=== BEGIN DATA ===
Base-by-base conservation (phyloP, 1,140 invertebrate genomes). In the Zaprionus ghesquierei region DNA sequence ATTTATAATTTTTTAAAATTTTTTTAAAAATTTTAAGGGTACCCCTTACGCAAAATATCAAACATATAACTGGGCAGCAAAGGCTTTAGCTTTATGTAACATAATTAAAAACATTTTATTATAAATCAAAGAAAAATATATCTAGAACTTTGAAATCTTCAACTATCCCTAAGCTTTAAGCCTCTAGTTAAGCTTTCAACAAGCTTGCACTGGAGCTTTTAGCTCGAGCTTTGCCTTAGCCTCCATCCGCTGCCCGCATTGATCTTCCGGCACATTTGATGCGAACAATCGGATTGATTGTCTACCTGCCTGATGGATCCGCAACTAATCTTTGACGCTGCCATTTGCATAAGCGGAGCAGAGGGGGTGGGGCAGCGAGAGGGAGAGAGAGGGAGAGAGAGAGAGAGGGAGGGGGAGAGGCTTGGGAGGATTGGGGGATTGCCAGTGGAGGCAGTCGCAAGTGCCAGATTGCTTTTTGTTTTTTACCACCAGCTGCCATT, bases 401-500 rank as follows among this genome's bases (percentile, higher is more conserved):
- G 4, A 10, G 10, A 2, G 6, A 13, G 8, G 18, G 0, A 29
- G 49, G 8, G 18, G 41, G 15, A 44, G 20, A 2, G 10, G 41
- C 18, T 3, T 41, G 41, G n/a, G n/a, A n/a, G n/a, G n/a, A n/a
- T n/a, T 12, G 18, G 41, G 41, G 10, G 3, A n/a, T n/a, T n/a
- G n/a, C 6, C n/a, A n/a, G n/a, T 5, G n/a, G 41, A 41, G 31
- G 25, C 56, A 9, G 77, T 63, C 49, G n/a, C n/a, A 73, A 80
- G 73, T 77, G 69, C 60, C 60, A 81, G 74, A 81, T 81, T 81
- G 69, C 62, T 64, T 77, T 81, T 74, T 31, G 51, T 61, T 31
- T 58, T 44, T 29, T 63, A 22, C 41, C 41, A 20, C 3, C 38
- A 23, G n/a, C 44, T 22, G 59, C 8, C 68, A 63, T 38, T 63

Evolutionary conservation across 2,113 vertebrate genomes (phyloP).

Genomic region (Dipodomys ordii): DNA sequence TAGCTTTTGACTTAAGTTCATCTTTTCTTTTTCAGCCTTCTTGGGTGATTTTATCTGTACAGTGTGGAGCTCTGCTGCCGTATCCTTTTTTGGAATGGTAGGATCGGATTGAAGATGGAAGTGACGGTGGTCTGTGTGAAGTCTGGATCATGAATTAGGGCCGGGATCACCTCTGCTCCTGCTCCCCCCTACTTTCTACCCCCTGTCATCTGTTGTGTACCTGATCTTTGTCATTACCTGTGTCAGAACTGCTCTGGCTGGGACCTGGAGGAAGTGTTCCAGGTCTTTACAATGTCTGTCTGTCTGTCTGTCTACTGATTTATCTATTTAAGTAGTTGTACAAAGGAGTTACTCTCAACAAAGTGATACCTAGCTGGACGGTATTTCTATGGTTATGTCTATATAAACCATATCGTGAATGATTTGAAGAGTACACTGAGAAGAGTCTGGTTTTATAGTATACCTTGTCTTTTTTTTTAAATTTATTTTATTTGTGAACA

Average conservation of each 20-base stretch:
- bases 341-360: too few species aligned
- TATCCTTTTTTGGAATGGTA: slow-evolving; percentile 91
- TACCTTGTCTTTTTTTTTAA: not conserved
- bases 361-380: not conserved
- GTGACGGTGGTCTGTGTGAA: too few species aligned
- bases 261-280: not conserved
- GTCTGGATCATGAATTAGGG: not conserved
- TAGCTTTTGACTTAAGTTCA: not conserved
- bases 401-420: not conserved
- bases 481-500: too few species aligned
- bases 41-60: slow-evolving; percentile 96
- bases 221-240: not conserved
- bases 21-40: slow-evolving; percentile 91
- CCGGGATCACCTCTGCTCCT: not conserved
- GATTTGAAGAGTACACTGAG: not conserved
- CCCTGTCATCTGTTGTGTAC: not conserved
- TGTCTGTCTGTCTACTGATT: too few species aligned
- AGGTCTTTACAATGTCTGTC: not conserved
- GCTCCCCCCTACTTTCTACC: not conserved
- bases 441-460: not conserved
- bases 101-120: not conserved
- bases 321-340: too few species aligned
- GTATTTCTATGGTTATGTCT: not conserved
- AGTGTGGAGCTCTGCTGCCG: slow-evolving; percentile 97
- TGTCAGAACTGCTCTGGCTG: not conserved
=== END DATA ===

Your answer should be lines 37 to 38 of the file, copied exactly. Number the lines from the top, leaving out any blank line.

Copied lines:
- GTATTTCTATGGTTATGTCT: not conserved
- AGTGTGGAGCTCTGCTGCCG: slow-evolving; percentile 97